6 FAQ I Wish I Knew When I Started in Offline Marketing

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***Disclaimer: Everyone’s mileage will vary. This is simply a thread about my experiences with the hope that someone can get “one tip” from it. This is not meant to be a blueprint/WSO. ***

Q1: Who to target?

A: I started off with the usual suspects…the industries you hear over and over again. What I learned was the: plumbers, dentists, chiropractors, realtors, catering companies, HVAC, electricians, roofers, lawyers and the carpet cleaners of the world are too competitive. I have clients in most of these industries now, but starting out there are better choices out there. IMO, ad/PR agencies, web design firms, movie theaters, storage units, optometrists, tax accountants/CPAs, veterinarian services (vaccines), insurance agents, and mortgage brokers are better to go after. I worked in advertising and PR for 10 yrs before I went out on my own, so that is why I have agencies on the list. Most are so far behind with stuff like SEO and social it is absurd…so they are inclined to meet with you and tend to meet with anyone that contacts them (they all LOVE meetings…it prevents REAL work). Web designers, if you give them a commission, can hand deliver you clients left and right. Movie theaters are great targets for social media, and nobody is going after them. Vet services that offer vaccination clinics “offsite” are EASY sells, as nobody is going after them (hint: autoresponder).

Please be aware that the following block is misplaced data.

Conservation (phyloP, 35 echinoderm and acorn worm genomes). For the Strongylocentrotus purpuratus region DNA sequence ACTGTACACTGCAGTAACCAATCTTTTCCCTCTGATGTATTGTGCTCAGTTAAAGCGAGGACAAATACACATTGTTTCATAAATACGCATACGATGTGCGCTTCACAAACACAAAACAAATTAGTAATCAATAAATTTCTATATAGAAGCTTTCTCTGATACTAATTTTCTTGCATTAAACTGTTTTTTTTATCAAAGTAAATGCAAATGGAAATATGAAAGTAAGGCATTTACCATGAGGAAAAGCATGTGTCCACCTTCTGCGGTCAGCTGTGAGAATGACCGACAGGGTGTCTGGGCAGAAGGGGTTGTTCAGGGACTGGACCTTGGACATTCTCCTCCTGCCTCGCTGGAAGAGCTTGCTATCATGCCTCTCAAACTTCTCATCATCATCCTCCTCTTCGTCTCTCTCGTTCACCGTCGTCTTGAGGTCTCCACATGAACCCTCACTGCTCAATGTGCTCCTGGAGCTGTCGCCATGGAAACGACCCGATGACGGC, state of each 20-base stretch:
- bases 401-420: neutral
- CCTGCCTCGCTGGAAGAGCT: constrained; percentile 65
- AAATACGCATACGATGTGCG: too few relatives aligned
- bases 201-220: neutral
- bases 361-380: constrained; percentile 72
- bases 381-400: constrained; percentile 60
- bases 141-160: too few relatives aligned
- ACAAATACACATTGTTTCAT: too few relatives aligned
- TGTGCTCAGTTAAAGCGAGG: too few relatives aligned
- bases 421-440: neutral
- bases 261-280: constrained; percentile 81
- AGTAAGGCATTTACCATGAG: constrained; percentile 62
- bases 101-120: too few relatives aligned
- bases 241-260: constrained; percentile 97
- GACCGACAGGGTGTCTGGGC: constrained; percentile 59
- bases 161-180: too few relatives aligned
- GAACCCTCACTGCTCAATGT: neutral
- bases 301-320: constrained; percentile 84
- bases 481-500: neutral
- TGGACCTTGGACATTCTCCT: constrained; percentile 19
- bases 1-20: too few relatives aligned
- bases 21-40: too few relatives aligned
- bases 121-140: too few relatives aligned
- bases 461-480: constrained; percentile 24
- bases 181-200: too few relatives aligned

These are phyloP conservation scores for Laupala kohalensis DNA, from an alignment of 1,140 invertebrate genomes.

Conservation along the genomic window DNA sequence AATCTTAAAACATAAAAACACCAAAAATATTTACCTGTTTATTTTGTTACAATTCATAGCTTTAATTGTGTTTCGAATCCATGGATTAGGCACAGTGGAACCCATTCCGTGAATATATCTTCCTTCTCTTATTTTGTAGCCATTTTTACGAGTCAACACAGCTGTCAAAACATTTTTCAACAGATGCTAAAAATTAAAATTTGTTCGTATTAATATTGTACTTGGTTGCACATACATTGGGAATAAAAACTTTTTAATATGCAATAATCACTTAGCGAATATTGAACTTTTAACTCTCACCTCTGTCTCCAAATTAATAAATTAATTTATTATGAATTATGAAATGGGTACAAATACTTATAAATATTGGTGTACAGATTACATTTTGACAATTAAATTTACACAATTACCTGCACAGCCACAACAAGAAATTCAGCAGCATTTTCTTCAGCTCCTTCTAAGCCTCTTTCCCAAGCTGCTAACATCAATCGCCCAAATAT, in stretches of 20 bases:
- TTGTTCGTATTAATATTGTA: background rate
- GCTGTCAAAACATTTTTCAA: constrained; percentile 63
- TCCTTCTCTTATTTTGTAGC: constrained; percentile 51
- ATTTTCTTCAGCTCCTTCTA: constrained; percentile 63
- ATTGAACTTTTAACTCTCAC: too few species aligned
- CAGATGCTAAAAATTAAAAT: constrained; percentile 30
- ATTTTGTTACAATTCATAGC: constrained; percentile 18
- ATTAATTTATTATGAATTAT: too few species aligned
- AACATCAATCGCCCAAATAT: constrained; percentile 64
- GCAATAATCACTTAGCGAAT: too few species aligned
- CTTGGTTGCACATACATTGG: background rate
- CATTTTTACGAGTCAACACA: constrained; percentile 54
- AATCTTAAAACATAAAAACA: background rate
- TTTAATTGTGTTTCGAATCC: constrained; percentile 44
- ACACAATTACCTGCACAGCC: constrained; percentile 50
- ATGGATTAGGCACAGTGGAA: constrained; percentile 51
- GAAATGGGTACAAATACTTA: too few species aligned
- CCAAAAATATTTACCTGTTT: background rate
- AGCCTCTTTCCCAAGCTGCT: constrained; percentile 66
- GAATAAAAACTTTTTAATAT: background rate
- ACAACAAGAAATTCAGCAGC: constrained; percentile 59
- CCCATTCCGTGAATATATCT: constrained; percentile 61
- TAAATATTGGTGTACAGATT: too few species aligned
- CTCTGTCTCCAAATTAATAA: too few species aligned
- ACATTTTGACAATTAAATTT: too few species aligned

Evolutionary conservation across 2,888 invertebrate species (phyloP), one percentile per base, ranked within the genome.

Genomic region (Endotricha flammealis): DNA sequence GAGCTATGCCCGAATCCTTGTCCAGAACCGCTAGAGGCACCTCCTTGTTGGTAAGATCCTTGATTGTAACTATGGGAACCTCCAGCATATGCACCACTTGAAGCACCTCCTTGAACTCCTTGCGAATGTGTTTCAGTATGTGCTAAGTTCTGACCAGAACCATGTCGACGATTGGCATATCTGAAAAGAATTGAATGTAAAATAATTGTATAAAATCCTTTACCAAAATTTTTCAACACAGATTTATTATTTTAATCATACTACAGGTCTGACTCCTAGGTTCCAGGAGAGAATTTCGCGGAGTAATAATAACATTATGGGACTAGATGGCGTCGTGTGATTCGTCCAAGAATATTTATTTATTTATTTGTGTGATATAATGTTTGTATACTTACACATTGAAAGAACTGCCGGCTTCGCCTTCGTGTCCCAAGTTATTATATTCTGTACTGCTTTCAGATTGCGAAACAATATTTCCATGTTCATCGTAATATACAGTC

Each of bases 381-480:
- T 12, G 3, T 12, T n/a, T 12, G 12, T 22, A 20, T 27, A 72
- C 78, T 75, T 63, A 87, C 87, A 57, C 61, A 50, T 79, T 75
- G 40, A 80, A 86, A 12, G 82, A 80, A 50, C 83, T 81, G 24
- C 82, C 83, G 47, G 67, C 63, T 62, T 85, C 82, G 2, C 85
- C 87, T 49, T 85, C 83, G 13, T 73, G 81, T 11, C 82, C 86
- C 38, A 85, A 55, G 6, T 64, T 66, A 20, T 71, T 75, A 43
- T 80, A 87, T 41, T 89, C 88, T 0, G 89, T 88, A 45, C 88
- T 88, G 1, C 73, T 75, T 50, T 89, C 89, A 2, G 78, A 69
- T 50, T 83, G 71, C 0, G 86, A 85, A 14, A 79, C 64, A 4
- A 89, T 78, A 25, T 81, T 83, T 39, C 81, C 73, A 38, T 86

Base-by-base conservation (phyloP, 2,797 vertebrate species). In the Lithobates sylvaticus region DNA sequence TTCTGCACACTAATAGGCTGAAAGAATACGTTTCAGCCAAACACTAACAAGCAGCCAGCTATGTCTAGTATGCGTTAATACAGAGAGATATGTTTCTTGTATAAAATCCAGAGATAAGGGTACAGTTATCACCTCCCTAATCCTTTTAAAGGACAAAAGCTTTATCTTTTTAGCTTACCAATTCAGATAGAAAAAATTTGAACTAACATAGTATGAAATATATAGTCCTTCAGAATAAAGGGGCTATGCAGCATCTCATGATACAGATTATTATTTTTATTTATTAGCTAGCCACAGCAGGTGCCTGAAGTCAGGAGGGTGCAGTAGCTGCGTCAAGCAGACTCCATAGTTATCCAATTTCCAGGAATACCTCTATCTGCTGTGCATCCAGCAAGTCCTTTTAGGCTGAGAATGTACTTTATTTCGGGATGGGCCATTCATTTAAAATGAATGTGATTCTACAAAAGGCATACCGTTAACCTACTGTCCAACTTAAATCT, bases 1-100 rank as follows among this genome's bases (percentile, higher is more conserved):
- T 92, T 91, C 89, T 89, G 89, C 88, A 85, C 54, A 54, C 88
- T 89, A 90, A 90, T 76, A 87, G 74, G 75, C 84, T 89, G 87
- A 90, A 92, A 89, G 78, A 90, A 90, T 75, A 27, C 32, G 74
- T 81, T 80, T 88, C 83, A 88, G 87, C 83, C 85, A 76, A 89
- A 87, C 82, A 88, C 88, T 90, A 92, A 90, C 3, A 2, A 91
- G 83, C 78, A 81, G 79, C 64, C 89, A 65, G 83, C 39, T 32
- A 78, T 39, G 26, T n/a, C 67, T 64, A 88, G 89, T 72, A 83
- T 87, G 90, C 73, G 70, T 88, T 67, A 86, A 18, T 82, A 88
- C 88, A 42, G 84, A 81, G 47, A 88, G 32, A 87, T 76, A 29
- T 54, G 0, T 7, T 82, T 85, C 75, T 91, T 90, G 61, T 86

Q2: How much do I charge?

A: What a nightmare! I struggled between figuring out what their lifetime value of a customer was, to finding out what they paid the last clown, to worrying if I left money on the table…or was I too much??? Good times. Welcome to offline marketing. To further complicate matters, I did new business pitches, for over 10 years, for an ad agency pitching Fortune 500 companies, so the pricing structure I was used to seeing was grossly offensive compared to these smaller local markets. AND my first client was a big, national chain, so my point of reference couldn’t be more complicated. I struggled, BAD, after the first one (which was luck). What I learned was to use a $500, $1000, $2000 “package” system. I vary it a bit, but this has worked the best for me. The $500 system is a small SEO package OR a small social media package. The $1000 is both. The $2000 package is the social, SEO, mobile, kitchen sink AND my VA will make you coffee on every other Thursday. I load up the $2000 package and sell that package 5-1 to any other package, which surprised me (at first).